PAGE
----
It might surprise you to learn that New Zealand isn’t just the birthplace of gore-hound Peter Jackson, or the island that doubles as Middle Earth from time to time; it’s also a hot-bed of horror–or, more specifically, horror-comedy.
Although Jackson’s still-brilliant Braindead (AKA Dead Alive, depending on where you’re from) is still the definitive NZ horror-comedy movie, intrepid Kiwi filmmakers have been quietly working away to produce some amazing content in this sub-genre for quite some time.
The past five years alone have seen a serious influx of completely mental, gory as hell New Zealand horror-comedies that more than live up to the grandaddy of ’em all when it comes to scares and laughs.
The following are my picks for some of the coolest, must-see New Zealand horror-comedy movies, most of which sadly flew under the radar upon initial release.
Track ’em down and find your misgivings about this notoriously difficult to pull off sub-genre immediately soothed:
Not since the annoyingly short-lived TV series Todd And The Book Of Pure Evil have metalheads–and, one could argue, Satanism–been so accurately portrayed. Rather than a pretty boy wearing a bad wig (hello, Some Kind Of Hate), the anti-hero here is a stringy, nerdy little piss ant with whom it’s easy to empathise. We recognise, and immediately root for, he and his Han Solo-esque buddy because they look, talk and act like the metalheads we know from hanging around our small towns all over the world. Fast-paced, furiously funny and with some cracking, crunchy practical gore, Deathgasm is a bit like Turbo Kid‘s obnoxious older brother. But when it pushes our heads into the dirt, we love it.
This little indie gem made quite the impression at Frightfest 2014 before limping onto home video, to little fanfare outside of its home country. A damn shame it was too as, despite the dodgy, possibly offensive, title I Survived A Zombie Holocaust is actually one of the most inventive, gory and genuinely funny zombie movies in a very long time–up there with Shaun Of The Dead and this year’s rather brilliant Night Of The Living Deb. The setting sees a group of delightfully spoiled actors torn to bits by ravenous zombies while on set, trying to make a zombie movie. A shy but intrepid wannabe writer is tasked with saving the day, with bloody and endlessly quotable results. Sample line: “Even when he’s dead, he’s overacting!”
A troubled young woman finds herself stuck back at home, living with her dull but eccentric mother, in this surprisingly creepy, assured first offering from writer-director Gerard Johnstone. Neighbours alum Morgana O’Reilly is the grumpy daughter hearing bumps in the night, her dynamic with well-meaning but irritating Miriam (a riotously funny Rima Te Wiata), providing some much-needed light amid the darkness. This is, at its heart, a very relatable story about the struggles of a family keeping it all together in the face of mounting issues from one side. If the ending feels slightly anticlimactic, it’s worth it for the well-judged moments of horror and humour leading up to it.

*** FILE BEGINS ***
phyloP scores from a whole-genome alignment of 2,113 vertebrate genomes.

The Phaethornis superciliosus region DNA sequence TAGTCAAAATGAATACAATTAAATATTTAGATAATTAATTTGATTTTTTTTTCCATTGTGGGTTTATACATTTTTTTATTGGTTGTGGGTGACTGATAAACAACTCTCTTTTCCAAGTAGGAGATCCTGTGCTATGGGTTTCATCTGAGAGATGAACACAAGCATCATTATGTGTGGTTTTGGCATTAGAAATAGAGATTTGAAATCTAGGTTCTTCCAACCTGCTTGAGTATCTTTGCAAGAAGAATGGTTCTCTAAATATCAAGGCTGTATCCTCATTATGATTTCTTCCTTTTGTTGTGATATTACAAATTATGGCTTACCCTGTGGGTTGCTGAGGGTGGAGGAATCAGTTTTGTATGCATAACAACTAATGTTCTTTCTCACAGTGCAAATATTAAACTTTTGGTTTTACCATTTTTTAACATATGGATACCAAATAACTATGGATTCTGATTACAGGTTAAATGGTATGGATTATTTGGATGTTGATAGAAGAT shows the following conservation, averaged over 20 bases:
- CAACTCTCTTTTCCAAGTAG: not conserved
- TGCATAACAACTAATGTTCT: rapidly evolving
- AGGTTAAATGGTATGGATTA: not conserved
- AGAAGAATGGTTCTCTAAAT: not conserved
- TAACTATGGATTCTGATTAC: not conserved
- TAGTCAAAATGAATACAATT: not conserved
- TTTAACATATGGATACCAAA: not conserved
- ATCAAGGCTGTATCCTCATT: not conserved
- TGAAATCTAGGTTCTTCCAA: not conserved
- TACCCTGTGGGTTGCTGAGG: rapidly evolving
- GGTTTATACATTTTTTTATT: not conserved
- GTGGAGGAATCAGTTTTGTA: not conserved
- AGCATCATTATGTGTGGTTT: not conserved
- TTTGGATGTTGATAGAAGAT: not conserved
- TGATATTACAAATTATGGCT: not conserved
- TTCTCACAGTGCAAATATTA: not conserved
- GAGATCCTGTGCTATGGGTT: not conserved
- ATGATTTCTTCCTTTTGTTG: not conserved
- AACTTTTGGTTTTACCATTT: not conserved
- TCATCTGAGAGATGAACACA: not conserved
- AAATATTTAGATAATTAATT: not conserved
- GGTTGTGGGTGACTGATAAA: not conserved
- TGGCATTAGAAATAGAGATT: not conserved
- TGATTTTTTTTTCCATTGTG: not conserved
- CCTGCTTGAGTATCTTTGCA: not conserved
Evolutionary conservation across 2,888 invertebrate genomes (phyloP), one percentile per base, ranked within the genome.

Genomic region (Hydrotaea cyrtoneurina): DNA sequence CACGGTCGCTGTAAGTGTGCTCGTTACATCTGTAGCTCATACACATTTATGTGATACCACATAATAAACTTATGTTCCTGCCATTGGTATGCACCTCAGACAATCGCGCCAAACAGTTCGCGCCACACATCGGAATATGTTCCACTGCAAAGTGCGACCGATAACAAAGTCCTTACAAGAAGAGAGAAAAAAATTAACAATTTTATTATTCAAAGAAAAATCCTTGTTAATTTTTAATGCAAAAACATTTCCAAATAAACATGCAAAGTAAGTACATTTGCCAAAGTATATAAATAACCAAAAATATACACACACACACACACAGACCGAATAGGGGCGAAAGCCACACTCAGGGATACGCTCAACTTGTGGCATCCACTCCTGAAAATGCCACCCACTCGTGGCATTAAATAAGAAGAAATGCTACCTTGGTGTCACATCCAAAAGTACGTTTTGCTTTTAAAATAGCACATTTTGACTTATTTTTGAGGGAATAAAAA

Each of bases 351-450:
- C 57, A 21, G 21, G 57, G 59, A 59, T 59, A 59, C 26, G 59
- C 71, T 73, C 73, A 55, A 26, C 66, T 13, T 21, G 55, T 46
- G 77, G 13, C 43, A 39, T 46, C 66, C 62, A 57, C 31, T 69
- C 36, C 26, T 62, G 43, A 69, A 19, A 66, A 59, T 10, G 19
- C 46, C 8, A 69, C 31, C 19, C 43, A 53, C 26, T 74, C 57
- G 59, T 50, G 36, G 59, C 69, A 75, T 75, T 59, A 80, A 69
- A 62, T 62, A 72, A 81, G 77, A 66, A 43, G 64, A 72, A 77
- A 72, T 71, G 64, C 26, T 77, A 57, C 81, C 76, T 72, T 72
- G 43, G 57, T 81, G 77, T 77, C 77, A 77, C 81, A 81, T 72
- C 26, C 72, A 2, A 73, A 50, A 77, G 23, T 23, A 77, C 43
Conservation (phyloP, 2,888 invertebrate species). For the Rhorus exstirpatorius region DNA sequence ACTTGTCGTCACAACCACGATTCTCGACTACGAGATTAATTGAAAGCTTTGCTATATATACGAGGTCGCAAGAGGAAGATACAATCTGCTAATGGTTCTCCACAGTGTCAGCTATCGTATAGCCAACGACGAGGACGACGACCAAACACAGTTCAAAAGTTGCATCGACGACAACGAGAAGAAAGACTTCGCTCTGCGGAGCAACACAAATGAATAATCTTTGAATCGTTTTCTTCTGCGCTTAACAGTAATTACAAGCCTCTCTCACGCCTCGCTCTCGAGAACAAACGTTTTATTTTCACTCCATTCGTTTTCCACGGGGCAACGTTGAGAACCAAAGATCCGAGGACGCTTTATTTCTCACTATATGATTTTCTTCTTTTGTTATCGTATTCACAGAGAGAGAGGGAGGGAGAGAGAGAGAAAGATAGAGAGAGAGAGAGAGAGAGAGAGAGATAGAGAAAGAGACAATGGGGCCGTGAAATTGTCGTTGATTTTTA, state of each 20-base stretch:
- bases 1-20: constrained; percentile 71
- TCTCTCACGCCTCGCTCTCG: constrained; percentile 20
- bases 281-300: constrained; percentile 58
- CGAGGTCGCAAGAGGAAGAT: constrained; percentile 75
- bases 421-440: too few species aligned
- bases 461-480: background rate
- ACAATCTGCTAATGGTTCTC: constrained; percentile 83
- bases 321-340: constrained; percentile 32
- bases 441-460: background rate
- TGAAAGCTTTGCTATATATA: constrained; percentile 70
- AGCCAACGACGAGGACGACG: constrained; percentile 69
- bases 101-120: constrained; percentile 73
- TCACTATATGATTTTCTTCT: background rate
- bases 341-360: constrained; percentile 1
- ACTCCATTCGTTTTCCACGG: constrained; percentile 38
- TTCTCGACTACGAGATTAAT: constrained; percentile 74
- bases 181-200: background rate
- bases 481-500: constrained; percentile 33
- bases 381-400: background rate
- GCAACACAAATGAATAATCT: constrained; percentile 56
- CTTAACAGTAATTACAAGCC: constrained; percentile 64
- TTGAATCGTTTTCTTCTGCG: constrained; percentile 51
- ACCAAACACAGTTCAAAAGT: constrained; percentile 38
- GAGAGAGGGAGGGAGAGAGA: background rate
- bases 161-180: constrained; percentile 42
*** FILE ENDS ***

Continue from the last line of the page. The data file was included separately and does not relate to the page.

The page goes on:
Not to be confused with rubbish Irish horror movie Isolation, which deals with evil cows, Black Sheep concerns, as its title suggests, crazed, bloodthirsty sheep. The tagline screams “There are 40 million sheep in New Zealand and they’re pissed off!” while the poster sees a group of people cowering in a car while a deformed sheep screeches from the roof. Neither of these things really capture what this bizarre, but entertaining, film is all about. Suffice to say, it concerns genetic experimentation gone very much awry and a crippling, but entirely justified, fear of sheep. It’s a bit like Zombeavers when it comes to balls-to-the-wall crazy transformations. But, again, with sheep.
What We Do In The Shadows
Taiki Waititi and Jemaine Clement’s vampire mockumentary hardly needs any introduction, given its smash success–with horror fans, at least–last year. Already, arguably, the most famous Kiwi horror comedy film of all time (sorry, Peter Jackson), What We Do In The Shadows posits that a group of vampires sharing a flat in New Zealand would be exactly as dull and fraught with petty arguments about the washing up as it would with humans involved. Requires an immediate re-watch, just to catch the jokes you missed while snorting with laughter the first time around.
Bonus: Turbo Kid
This one is technically a Canadian-New Zealand co-production but a conversation about kerazy Kiwi komedy-horror (sorry) simply cannot be had without at least mentioning RKSS’s (writing-directing team François Simard, Anouk Whissell and Yoann-Karl Whissell) triumph. Relentlessly gory, hilariously funny and disarmingly sweet-natured, Turbo Kid was one of the best movies of 2015 in any genre. If you somehow managed to miss this blood-and-guts-splattered masterpiece last year, what the hell are you waiting for?